The Mariners, looking for starting pitching depth, on Thursday acquired lefthander Dillon Overton—who had been designated for assignment by Oakland—in exchange for catcher Jason Goldstein. It is the 12th trade the Mariners have made since Nov. 1.
"Dillon has been successful at every level of the minor leagues," Seattle general manager Jerry Dipoto said in a statement. "He is a young, controllable pitcher with Major League upside who adds to our depth."
Dillon Overton, lhp
One of the top college arms in the 2013 draft, Overton had Tommy John surgery after the Athletics drafted him. Three years later, his pre-surgery velocity has not returned, but Overton has adapted to his 86-91 mph fastball. He locates his fastball, average changeup and fringe-average curveball well, and he has also added a cutter. Overton tends to pitch away from righthanded batters, and some scouts would like to see him establish his pitches inside the strike zone before working away to entice batters to chase.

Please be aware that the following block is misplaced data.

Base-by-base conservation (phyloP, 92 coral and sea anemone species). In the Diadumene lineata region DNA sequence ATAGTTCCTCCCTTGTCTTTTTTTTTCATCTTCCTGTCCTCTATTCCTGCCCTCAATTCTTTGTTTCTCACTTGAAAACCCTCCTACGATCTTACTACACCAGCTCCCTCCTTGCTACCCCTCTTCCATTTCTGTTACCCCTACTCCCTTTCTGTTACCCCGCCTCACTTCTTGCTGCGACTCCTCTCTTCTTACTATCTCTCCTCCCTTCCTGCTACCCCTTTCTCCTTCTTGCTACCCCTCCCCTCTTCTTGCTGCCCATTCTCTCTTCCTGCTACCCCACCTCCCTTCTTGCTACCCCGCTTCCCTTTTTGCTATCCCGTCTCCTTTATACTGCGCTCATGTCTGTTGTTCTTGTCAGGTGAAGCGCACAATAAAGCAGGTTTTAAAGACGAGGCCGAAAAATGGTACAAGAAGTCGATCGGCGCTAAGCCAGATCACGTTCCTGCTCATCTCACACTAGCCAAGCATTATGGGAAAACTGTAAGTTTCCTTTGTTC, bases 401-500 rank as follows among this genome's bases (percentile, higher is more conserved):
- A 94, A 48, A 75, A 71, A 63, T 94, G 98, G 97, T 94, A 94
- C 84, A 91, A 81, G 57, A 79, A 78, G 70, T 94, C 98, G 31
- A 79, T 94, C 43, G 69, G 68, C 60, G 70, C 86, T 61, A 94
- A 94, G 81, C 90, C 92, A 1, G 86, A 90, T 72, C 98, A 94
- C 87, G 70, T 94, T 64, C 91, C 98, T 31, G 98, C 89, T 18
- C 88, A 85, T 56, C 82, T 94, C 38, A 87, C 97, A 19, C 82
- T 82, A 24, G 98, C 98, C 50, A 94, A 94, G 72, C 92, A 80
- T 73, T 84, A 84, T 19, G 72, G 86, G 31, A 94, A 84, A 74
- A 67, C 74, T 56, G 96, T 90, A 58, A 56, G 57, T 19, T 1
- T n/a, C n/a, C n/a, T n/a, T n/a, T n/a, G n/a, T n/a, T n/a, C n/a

Overton is a flyball pitcher who gave up just six homers en route to ranking fifth in the Triple-A Pacific Coast League in ERA, but righthanded batters pounded him in his brief major league stint (.422/.455/.800) as he gave up 12 home runs in two stints lasting 24.1 innings. Overton's big league debut included the worst ERA in 20 or more innings by a big league rookie since 1994. He must adjust and learn to use more of the strike zone to fulfill his ceiling as a back-end starter.
Jason Goldstein, c
Goldstein was drafted by the Dodgers in the 17th round in 2015, but decided to head back to school to finish his industrial engineering degree. He was drafted by the Mariners in the ninth round in June 2016, signing for $25,000. Scouts who flocked to see Tyler Jay and Cody Sedlock have seen plenty of Goldstein behind the plate. Scouts laud Goldstein for his leadership skills and makeup, as well as his ability to frame pitches. He has an average but accurate arm. On offense, he has a history of controlling the strike zone and has shown sneaky power. Goldstein has the tools to develop into a major league backup. Another factor for the deal is Oakland’s Illinois connection. Illini pitching coach Drew Dickinson was drafted by Oakland and spent four years in the organization, and the A’s drafted Illini lefthander Kevin Duchene, a former Goldstein batterymate, in the fifth round in 2015.
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